Before considering whether the obligations incurred for the surface effects ships program meet the criteria set forth in such earlier decision, we believe it must first be determined whether the surface effects of those terms as used in Public Law 91-294.
The fiscal year appropriations for RDT&E, Navy, have been lump sum appropriations and contain no provision or limitation therein concerning funds for the surface effects ships program or other programs for which budget estimates were submitted. However, it is evident that in determining the amounts of the appropriations the amounts estimated for the program were considered in making such determinations.
With respect to the effect of budget estimates, we held in 17 Comp. Gen 147 (1937) (quoting from the syllabus) that:
"Amount of individual items in the estimates presented to the Congress on the basis of which a lump sum appropriation is enacted, are not blinding on administrative officers unless carried into the appropriation act."
It would therefore appear unduly restrictive to construe the language of Public Law 91-294 in such a manner as to remove the element of flexibility provided by lump-sum appropriations by requiring that the amounts of the individual items in the budget be controlling.
These resolution providing continuing appropriations for temporary periods prior to enactment of the annual appropriation acts have been used year after year and the language in question has remained essentially the same. The term "projects or activities" has never been construed by prior accounting officers and we are not aware of anything in the legislative histories of such acts indicating any congressional intent as to the meaning of such term. At first glance, it might seem logical to construe the term "projects or activities" as set out in the budget. But this would require a tremendous amount of bookkeeping and would be contrary to the very purpose of subsection (g) of section 3679, Revised Statutes, 31 U. S. C. 665(g) as added by Public Law 863, approved August 1, 1956, 70 Stat. 782.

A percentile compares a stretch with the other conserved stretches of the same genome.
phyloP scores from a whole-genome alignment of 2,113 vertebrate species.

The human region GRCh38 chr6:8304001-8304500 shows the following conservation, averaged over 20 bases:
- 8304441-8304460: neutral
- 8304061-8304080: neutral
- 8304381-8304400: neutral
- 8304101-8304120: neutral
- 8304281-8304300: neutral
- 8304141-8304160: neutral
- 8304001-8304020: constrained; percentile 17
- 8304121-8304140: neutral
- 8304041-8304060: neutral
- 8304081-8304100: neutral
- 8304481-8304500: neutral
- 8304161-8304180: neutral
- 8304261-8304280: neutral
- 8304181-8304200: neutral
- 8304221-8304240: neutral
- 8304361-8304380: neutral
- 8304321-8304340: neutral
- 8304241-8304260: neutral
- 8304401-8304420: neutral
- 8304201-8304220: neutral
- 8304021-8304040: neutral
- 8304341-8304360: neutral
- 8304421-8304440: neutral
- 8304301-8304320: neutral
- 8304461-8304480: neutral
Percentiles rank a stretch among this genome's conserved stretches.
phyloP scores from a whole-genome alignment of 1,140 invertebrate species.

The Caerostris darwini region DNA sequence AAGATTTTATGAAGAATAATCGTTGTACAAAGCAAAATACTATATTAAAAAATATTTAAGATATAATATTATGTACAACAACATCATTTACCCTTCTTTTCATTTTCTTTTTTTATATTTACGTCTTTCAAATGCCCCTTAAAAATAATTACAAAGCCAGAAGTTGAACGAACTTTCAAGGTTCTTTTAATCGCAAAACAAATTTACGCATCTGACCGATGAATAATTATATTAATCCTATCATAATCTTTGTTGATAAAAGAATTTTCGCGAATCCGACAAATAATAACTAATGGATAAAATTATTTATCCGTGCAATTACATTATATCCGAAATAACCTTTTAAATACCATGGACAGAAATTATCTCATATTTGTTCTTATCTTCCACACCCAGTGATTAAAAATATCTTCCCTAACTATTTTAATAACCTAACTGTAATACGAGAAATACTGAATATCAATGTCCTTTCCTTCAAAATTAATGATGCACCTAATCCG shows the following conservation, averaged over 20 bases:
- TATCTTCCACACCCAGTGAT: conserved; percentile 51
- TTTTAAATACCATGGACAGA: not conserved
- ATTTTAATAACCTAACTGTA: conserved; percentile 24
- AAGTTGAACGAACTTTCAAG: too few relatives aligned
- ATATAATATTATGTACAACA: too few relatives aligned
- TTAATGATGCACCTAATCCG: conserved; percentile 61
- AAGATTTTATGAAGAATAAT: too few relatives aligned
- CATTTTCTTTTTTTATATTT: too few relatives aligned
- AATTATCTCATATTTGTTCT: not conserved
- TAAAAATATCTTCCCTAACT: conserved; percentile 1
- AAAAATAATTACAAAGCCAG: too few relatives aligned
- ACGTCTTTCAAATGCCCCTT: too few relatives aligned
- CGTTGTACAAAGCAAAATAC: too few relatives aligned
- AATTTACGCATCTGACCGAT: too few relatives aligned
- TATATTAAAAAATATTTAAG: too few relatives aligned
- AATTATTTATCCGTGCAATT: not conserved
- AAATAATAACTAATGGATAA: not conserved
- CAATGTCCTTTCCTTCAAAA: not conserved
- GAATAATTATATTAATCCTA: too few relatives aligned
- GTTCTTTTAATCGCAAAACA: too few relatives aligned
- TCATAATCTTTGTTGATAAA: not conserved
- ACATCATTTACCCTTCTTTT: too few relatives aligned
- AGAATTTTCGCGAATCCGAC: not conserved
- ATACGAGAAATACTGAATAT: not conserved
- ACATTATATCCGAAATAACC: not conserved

In any event, we see no basis whatever for construing the term "projects or activities" as applying to line items under the "activities" set out in the budget. Since the surface effects ships program is a equipment for which $375,500,000 was requested for 1971, we cannot conclude that the obligation of $10,000,000 for this program through December, 1970 is a violation of the containing resolution. If in enacting future continuing resolutions it is intended to control such line items or to control the individual projects and activities set out in the budget, we suggest that such intent be clearly set out in the committee reports on the resolutions.